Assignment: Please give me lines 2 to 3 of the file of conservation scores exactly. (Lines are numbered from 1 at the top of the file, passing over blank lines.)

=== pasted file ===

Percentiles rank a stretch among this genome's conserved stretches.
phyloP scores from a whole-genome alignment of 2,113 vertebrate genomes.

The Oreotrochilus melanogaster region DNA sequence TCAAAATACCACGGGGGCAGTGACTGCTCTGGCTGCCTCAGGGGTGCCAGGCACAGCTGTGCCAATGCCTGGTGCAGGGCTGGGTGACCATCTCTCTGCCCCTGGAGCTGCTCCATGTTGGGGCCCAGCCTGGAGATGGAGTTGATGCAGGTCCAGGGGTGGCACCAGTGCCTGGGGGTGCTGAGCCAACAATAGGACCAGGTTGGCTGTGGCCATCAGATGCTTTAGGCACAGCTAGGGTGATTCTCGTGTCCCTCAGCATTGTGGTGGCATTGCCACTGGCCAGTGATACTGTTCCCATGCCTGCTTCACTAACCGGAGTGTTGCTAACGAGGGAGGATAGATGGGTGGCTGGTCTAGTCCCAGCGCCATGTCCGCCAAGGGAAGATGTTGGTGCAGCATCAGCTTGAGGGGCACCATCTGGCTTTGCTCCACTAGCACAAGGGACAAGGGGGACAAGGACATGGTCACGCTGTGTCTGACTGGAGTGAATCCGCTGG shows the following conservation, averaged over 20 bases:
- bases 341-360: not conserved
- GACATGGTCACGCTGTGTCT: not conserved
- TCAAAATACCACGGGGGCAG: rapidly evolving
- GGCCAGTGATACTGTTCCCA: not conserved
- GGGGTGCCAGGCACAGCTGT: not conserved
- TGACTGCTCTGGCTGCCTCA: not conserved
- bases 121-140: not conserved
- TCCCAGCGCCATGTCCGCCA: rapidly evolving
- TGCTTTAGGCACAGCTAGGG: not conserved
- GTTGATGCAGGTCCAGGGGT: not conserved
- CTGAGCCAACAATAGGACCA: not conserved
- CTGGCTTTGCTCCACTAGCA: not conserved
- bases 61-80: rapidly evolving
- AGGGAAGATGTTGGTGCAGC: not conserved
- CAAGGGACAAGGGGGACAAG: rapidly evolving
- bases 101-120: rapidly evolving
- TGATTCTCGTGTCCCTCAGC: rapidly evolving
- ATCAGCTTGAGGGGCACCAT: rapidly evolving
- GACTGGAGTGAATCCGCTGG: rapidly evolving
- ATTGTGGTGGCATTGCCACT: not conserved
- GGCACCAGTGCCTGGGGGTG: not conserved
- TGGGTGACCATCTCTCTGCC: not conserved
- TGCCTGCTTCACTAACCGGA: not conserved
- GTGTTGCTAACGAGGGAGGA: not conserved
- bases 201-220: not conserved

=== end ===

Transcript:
phyloP scores from a whole-genome alignment of 2,113 vertebrate genomes.

The Oreotrochilus melanogaster region DNA sequence TCAAAATACCACGGGGGCAGTGACTGCTCTGGCTGCCTCAGGGGTGCCAGGCACAGCTGTGCCAATGCCTGGTGCAGGGCTGGGTGACCATCTCTCTGCCCCTGGAGCTGCTCCATGTTGGGGCCCAGCCTGGAGATGGAGTTGATGCAGGTCCAGGGGTGGCACCAGTGCCTGGGGGTGCTGAGCCAACAATAGGACCAGGTTGGCTGTGGCCATCAGATGCTTTAGGCACAGCTAGGGTGATTCTCGTGTCCCTCAGCATTGTGGTGGCATTGCCACTGGCCAGTGATACTGTTCCCATGCCTGCTTCACTAACCGGAGTGTTGCTAACGAGGGAGGATAGATGGGTGGCTGGTCTAGTCCCAGCGCCATGTCCGCCAAGGGAAGATGTTGGTGCAGCATCAGCTTGAGGGGCACCATCTGGCTTTGCTCCACTAGCACAAGGGACAAGGGGGACAAGGACATGGTCACGCTGTGTCTGACTGGAGTGAATCCGCTGG shows the following conservation, averaged over 20 bases: